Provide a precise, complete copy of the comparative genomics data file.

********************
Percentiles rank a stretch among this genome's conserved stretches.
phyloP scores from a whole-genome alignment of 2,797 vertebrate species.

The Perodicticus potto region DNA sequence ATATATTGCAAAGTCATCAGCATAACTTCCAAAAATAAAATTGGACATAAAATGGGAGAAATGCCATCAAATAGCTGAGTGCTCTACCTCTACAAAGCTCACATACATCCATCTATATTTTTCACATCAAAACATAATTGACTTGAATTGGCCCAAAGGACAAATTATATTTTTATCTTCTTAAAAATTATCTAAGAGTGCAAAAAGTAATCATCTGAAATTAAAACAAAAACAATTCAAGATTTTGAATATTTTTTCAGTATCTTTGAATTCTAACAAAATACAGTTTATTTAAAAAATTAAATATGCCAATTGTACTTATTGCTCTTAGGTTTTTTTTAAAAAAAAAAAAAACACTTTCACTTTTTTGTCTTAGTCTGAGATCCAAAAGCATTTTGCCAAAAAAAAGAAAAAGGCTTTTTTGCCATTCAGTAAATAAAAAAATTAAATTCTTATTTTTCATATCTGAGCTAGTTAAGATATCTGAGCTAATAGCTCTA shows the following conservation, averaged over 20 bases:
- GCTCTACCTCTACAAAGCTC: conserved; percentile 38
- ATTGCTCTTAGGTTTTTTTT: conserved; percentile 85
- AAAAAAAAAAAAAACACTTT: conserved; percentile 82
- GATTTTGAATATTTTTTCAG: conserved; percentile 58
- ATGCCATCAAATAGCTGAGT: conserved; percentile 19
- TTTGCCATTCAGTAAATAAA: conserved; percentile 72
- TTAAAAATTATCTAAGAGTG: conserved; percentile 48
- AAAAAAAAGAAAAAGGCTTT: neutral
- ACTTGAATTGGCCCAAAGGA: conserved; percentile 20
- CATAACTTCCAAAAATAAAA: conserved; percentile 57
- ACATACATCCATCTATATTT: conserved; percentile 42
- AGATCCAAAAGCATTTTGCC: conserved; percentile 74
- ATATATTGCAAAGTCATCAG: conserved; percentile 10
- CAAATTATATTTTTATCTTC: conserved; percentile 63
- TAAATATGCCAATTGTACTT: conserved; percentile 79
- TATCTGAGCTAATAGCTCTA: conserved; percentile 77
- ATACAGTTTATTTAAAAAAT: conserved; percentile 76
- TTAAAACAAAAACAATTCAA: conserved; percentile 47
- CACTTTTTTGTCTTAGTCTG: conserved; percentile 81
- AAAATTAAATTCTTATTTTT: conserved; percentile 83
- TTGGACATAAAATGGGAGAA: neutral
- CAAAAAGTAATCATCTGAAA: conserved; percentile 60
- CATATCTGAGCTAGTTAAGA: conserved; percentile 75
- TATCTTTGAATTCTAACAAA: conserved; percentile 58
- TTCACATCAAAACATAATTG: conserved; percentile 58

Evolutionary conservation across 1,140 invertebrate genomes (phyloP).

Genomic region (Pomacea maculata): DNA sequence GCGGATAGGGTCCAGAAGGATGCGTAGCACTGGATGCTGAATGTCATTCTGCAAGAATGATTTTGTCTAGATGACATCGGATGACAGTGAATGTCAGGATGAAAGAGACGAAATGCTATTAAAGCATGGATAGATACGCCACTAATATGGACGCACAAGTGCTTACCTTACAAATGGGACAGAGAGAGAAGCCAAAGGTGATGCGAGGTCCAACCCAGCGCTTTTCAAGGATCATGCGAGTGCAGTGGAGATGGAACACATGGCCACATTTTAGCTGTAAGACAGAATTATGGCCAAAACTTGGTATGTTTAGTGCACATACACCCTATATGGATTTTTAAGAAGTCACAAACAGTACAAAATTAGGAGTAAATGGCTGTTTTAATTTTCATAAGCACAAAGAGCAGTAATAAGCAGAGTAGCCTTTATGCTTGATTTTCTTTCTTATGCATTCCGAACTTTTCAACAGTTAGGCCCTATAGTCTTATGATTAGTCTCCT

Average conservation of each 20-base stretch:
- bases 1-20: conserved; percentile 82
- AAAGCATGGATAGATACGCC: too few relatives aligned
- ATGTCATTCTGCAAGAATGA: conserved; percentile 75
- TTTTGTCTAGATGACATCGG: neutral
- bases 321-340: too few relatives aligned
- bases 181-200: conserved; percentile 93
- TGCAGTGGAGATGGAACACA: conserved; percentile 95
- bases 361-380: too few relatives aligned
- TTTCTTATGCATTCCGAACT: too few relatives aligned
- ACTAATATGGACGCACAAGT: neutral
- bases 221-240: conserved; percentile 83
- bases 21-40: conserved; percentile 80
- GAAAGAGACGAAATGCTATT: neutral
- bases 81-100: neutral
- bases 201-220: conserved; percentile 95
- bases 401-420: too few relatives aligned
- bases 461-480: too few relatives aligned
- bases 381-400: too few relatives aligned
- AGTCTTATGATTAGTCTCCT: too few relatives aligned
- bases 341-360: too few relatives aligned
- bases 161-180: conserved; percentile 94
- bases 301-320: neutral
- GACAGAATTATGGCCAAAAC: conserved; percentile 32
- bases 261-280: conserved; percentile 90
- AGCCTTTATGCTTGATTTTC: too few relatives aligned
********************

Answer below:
Percentiles rank a stretch among this genome's conserved stretches.
phyloP scores from a whole-genome alignment of 2,797 vertebrate species.

The Perodicticus potto region DNA sequence ATATATTGCAAAGTCATCAGCATAACTTCCAAAAATAAAATTGGACATAAAATGGGAGAAATGCCATCAAATAGCTGAGTGCTCTACCTCTACAAAGCTCACATACATCCATCTATATTTTTCACATCAAAACATAATTGACTTGAATTGGCCCAAAGGACAAATTATATTTTTATCTTCTTAAAAATTATCTAAGAGTGCAAAAAGTAATCATCTGAAATTAAAACAAAAACAATTCAAGATTTTGAATATTTTTTCAGTATCTTTGAATTCTAACAAAATACAGTTTATTTAAAAAATTAAATATGCCAATTGTACTTATTGCTCTTAGGTTTTTTTTAAAAAAAAAAAAAACACTTTCACTTTTTTGTCTTAGTCTGAGATCCAAAAGCATTTTGCCAAAAAAAAGAAAAAGGCTTTTTTGCCATTCAGTAAATAAAAAAATTAAATTCTTATTTTTCATATCTGAGCTAGTTAAGATATCTGAGCTAATAGCTCTA shows the following conservation, averaged over 20 bases:
- GCTCTACCTCTACAAAGCTC: conserved; percentile 38
- ATTGCTCTTAGGTTTTTTTT: conserved; percentile 85
- AAAAAAAAAAAAAACACTTT: conserved; percentile 82
- GATTTTGAATATTTTTTCAG: conserved; percentile 58
- ATGCCATCAAATAGCTGAGT: conserved; percentile 19
- TTTGCCATTCAGTAAATAAA: conserved; percentile 72
- TTAAAAATTATCTAAGAGTG: conserved; percentile 48
- AAAAAAAAGAAAAAGGCTTT: neutral
- ACTTGAATTGGCCCAAAGGA: conserved; percentile 20
- CATAACTTCCAAAAATAAAA: conserved; percentile 57
- ACATACATCCATCTATATTT: conserved; percentile 42
- AGATCCAAAAGCATTTTGCC: conserved; percentile 74
- ATATATTGCAAAGTCATCAG: conserved; percentile 10
- CAAATTATATTTTTATCTTC: conserved; percentile 63
- TAAATATGCCAATTGTACTT: conserved; percentile 79
- TATCTGAGCTAATAGCTCTA: conserved; percentile 77
- ATACAGTTTATTTAAAAAAT: conserved; percentile 76
- TTAAAACAAAAACAATTCAA: conserved; percentile 47
- CACTTTTTTGTCTTAGTCTG: conserved; percentile 81
- AAAATTAAATTCTTATTTTT: conserved; percentile 83
- TTGGACATAAAATGGGAGAA: neutral
- CAAAAAGTAATCATCTGAAA: conserved; percentile 60
- CATATCTGAGCTAGTTAAGA: conserved; percentile 75
- TATCTTTGAATTCTAACAAA: conserved; percentile 58
- TTCACATCAAAACATAATTG: conserved; percentile 58

Evolutionary conservation across 1,140 invertebrate genomes (phyloP).

Genomic region (Pomacea maculata): DNA sequence GCGGATAGGGTCCAGAAGGATGCGTAGCACTGGATGCTGAATGTCATTCTGCAAGAATGATTTTGTCTAGATGACATCGGATGACAGTGAATGTCAGGATGAAAGAGACGAAATGCTATTAAAGCATGGATAGATACGCCACTAATATGGACGCACAAGTGCTTACCTTACAAATGGGACAGAGAGAGAAGCCAAAGGTGATGCGAGGTCCAACCCAGCGCTTTTCAAGGATCATGCGAGTGCAGTGGAGATGGAACACATGGCCACATTTTAGCTGTAAGACAGAATTATGGCCAAAACTTGGTATGTTTAGTGCACATACACCCTATATGGATTTTTAAGAAGTCACAAACAGTACAAAATTAGGAGTAAATGGCTGTTTTAATTTTCATAAGCACAAAGAGCAGTAATAAGCAGAGTAGCCTTTATGCTTGATTTTCTTTCTTATGCATTCCGAACTTTTCAACAGTTAGGCCCTATAGTCTTATGATTAGTCTCCT

Average conservation of each 20-base stretch:
- bases 1-20: conserved; percentile 82
- AAAGCATGGATAGATACGCC: too few relatives aligned
- ATGTCATTCTGCAAGAATGA: conserved; percentile 75
- TTTTGTCTAGATGACATCGG: neutral
- bases 321-340: too few relatives aligned
- bases 181-200: conserved; percentile 93
- TGCAGTGGAGATGGAACACA: conserved; percentile 95
- bases 361-380: too few relatives aligned
- TTTCTTATGCATTCCGAACT: too few relatives aligned
- ACTAATATGGACGCACAAGT: neutral
- bases 221-240: conserved; percentile 83
- bases 21-40: conserved; percentile 80
- GAAAGAGACGAAATGCTATT: neutral
- bases 81-100: neutral
- bases 201-220: conserved; percentile 95
- bases 401-420: too few relatives aligned
- bases 461-480: too few relatives aligned
- bases 381-400: too few relatives aligned
- AGTCTTATGATTAGTCTCCT: too few relatives aligned
- bases 341-360: too few relatives aligned
- bases 161-180: conserved; percentile 94
- bases 301-320: neutral
- GACAGAATTATGGCCAAAAC: conserved; percentile 32
- bases 261-280: conserved; percentile 90
- AGCCTTTATGCTTGATTTTC: too few relatives aligned